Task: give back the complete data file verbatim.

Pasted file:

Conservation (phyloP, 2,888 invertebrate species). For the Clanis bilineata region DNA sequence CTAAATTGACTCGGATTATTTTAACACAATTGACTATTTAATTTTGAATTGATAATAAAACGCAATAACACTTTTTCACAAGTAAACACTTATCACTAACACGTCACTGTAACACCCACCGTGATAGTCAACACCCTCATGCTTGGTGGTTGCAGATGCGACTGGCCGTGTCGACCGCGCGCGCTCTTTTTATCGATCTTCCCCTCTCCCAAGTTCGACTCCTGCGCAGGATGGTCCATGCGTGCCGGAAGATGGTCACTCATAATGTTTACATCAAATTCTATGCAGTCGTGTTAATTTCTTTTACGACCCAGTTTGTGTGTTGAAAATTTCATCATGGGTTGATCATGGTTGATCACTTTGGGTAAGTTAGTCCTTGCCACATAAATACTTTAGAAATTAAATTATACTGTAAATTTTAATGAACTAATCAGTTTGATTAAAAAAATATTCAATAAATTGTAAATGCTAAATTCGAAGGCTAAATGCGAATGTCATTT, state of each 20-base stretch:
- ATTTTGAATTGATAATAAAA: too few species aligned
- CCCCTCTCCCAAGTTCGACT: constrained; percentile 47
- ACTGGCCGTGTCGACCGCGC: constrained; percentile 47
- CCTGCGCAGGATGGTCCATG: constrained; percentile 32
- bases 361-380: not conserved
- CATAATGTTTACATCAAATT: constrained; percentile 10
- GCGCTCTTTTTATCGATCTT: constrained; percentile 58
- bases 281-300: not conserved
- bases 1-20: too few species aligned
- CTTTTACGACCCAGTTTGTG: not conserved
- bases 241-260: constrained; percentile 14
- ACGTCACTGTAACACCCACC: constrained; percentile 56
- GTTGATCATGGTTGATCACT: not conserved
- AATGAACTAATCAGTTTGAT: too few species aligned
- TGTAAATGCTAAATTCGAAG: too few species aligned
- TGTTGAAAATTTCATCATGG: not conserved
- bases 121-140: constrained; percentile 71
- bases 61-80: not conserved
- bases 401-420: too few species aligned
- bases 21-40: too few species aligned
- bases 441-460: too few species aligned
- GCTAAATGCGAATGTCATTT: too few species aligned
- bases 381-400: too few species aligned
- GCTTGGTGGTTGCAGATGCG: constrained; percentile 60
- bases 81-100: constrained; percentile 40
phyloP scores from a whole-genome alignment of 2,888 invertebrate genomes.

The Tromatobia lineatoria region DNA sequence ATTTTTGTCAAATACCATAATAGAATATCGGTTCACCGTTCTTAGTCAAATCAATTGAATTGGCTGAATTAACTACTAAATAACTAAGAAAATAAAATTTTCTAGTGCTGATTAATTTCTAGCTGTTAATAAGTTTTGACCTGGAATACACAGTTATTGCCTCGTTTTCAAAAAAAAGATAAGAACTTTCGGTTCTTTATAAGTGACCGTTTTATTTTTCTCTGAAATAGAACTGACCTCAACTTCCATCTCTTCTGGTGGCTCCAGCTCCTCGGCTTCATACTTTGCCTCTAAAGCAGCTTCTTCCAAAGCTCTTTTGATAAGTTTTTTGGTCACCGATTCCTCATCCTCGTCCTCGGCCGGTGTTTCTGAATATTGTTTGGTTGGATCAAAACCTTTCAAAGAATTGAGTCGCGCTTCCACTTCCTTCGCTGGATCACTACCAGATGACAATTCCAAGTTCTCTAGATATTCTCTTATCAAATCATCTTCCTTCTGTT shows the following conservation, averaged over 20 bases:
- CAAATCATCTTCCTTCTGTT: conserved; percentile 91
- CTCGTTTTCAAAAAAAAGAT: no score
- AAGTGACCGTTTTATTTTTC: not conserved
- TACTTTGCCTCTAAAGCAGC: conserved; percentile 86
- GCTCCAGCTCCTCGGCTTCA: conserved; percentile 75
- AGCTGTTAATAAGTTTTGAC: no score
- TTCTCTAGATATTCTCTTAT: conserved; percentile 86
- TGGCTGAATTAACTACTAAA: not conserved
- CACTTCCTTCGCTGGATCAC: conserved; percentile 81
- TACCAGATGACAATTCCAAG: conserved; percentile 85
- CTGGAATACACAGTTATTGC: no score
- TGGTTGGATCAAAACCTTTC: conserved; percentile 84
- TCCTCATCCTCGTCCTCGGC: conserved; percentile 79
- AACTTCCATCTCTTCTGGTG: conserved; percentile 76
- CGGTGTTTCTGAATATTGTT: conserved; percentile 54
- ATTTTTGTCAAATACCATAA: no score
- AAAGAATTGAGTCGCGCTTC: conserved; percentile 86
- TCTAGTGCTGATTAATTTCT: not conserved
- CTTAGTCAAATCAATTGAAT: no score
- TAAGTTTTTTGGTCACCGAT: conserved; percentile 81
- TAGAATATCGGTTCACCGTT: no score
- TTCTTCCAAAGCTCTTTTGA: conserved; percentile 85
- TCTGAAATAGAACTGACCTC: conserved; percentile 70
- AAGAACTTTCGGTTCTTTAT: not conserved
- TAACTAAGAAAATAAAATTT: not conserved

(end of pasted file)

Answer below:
Conservation (phyloP, 2,888 invertebrate species). For the Clanis bilineata region DNA sequence CTAAATTGACTCGGATTATTTTAACACAATTGACTATTTAATTTTGAATTGATAATAAAACGCAATAACACTTTTTCACAAGTAAACACTTATCACTAACACGTCACTGTAACACCCACCGTGATAGTCAACACCCTCATGCTTGGTGGTTGCAGATGCGACTGGCCGTGTCGACCGCGCGCGCTCTTTTTATCGATCTTCCCCTCTCCCAAGTTCGACTCCTGCGCAGGATGGTCCATGCGTGCCGGAAGATGGTCACTCATAATGTTTACATCAAATTCTATGCAGTCGTGTTAATTTCTTTTACGACCCAGTTTGTGTGTTGAAAATTTCATCATGGGTTGATCATGGTTGATCACTTTGGGTAAGTTAGTCCTTGCCACATAAATACTTTAGAAATTAAATTATACTGTAAATTTTAATGAACTAATCAGTTTGATTAAAAAAATATTCAATAAATTGTAAATGCTAAATTCGAAGGCTAAATGCGAATGTCATTT, state of each 20-base stretch:
- ATTTTGAATTGATAATAAAA: too few species aligned
- CCCCTCTCCCAAGTTCGACT: constrained; percentile 47
- ACTGGCCGTGTCGACCGCGC: constrained; percentile 47
- CCTGCGCAGGATGGTCCATG: constrained; percentile 32
- bases 361-380: not conserved
- CATAATGTTTACATCAAATT: constrained; percentile 10
- GCGCTCTTTTTATCGATCTT: constrained; percentile 58
- bases 281-300: not conserved
- bases 1-20: too few species aligned
- CTTTTACGACCCAGTTTGTG: not conserved
- bases 241-260: constrained; percentile 14
- ACGTCACTGTAACACCCACC: constrained; percentile 56
- GTTGATCATGGTTGATCACT: not conserved
- AATGAACTAATCAGTTTGAT: too few species aligned
- TGTAAATGCTAAATTCGAAG: too few species aligned
- TGTTGAAAATTTCATCATGG: not conserved
- bases 121-140: constrained; percentile 71
- bases 61-80: not conserved
- bases 401-420: too few species aligned
- bases 21-40: too few species aligned
- bases 441-460: too few species aligned
- GCTAAATGCGAATGTCATTT: too few species aligned
- bases 381-400: too few species aligned
- GCTTGGTGGTTGCAGATGCG: constrained; percentile 60
- bases 81-100: constrained; percentile 40
phyloP scores from a whole-genome alignment of 2,888 invertebrate genomes.

The Tromatobia lineatoria region DNA sequence ATTTTTGTCAAATACCATAATAGAATATCGGTTCACCGTTCTTAGTCAAATCAATTGAATTGGCTGAATTAACTACTAAATAACTAAGAAAATAAAATTTTCTAGTGCTGATTAATTTCTAGCTGTTAATAAGTTTTGACCTGGAATACACAGTTATTGCCTCGTTTTCAAAAAAAAGATAAGAACTTTCGGTTCTTTATAAGTGACCGTTTTATTTTTCTCTGAAATAGAACTGACCTCAACTTCCATCTCTTCTGGTGGCTCCAGCTCCTCGGCTTCATACTTTGCCTCTAAAGCAGCTTCTTCCAAAGCTCTTTTGATAAGTTTTTTGGTCACCGATTCCTCATCCTCGTCCTCGGCCGGTGTTTCTGAATATTGTTTGGTTGGATCAAAACCTTTCAAAGAATTGAGTCGCGCTTCCACTTCCTTCGCTGGATCACTACCAGATGACAATTCCAAGTTCTCTAGATATTCTCTTATCAAATCATCTTCCTTCTGTT shows the following conservation, averaged over 20 bases:
- CAAATCATCTTCCTTCTGTT: conserved; percentile 91
- CTCGTTTTCAAAAAAAAGAT: no score
- AAGTGACCGTTTTATTTTTC: not conserved
- TACTTTGCCTCTAAAGCAGC: conserved; percentile 86
- GCTCCAGCTCCTCGGCTTCA: conserved; percentile 75
- AGCTGTTAATAAGTTTTGAC: no score
- TTCTCTAGATATTCTCTTAT: conserved; percentile 86
- TGGCTGAATTAACTACTAAA: not conserved
- CACTTCCTTCGCTGGATCAC: conserved; percentile 81
- TACCAGATGACAATTCCAAG: conserved; percentile 85
- CTGGAATACACAGTTATTGC: no score
- TGGTTGGATCAAAACCTTTC: conserved; percentile 84
- TCCTCATCCTCGTCCTCGGC: conserved; percentile 79
- AACTTCCATCTCTTCTGGTG: conserved; percentile 76
- CGGTGTTTCTGAATATTGTT: conserved; percentile 54
- ATTTTTGTCAAATACCATAA: no score
- AAAGAATTGAGTCGCGCTTC: conserved; percentile 86
- TCTAGTGCTGATTAATTTCT: not conserved
- CTTAGTCAAATCAATTGAAT: no score
- TAAGTTTTTTGGTCACCGAT: conserved; percentile 81
- TAGAATATCGGTTCACCGTT: no score
- TTCTTCCAAAGCTCTTTTGA: conserved; percentile 85
- TCTGAAATAGAACTGACCTC: conserved; percentile 70
- AAGAACTTTCGGTTCTTTAT: not conserved
- TAACTAAGAAAATAAAATTT: not conserved